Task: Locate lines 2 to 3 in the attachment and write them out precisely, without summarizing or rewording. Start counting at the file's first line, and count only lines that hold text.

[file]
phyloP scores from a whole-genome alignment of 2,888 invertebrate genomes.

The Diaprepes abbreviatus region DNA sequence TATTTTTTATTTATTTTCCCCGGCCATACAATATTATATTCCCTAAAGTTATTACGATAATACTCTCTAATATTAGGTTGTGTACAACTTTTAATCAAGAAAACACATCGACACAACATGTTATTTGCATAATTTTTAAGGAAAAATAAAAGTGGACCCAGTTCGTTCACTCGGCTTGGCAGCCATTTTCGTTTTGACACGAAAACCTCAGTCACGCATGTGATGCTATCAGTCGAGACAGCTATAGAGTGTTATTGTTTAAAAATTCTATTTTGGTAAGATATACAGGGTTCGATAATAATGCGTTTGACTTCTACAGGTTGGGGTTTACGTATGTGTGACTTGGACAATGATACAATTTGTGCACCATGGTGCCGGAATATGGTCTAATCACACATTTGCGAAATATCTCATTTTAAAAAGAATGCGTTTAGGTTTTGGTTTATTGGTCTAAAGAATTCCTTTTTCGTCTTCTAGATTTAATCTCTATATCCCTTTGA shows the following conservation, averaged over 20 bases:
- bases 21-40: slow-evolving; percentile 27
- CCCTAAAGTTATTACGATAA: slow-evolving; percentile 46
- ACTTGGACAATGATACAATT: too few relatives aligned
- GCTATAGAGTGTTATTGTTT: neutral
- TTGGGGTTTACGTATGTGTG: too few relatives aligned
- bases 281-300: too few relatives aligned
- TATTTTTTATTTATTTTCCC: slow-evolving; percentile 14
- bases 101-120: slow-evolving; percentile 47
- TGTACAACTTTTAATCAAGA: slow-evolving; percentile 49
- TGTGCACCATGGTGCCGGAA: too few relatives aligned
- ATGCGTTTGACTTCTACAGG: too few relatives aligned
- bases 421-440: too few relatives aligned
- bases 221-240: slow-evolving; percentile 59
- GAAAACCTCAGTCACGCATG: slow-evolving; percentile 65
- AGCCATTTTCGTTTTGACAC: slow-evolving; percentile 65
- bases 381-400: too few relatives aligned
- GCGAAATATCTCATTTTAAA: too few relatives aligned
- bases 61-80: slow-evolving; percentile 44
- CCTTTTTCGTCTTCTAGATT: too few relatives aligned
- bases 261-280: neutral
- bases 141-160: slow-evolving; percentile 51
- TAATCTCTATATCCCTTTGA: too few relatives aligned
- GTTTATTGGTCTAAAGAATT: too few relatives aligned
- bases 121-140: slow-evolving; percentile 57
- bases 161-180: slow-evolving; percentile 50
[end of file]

The Diaprepes abbreviatus region DNA sequence TATTTTTTATTTATTTTCCCCGGCCATACAATATTATATTCCCTAAAGTTATTACGATAATACTCTCTAATATTAGGTTGTGTACAACTTTTAATCAAGAAAACACATCGACACAACATGTTATTTGCATAATTTTTAAGGAAAAATAAAAGTGGACCCAGTTCGTTCACTCGGCTTGGCAGCCATTTTCGTTTTGACACGAAAACCTCAGTCACGCATGTGATGCTATCAGTCGAGACAGCTATAGAGTGTTATTGTTTAAAAATTCTATTTTGGTAAGATATACAGGGTTCGATAATAATGCGTTTGACTTCTACAGGTTGGGGTTTACGTATGTGTGACTTGGACAATGATACAATTTGTGCACCATGGTGCCGGAATATGGTCTAATCACACATTTGCGAAATATCTCATTTTAAAAAGAATGCGTTTAGGTTTTGGTTTATTGGTCTAAAGAATTCCTTTTTCGTCTTCTAGATTTAATCTCTATATCCCTTTGA shows the following conservation, averaged over 20 bases:
- bases 21-40: slow-evolving; percentile 27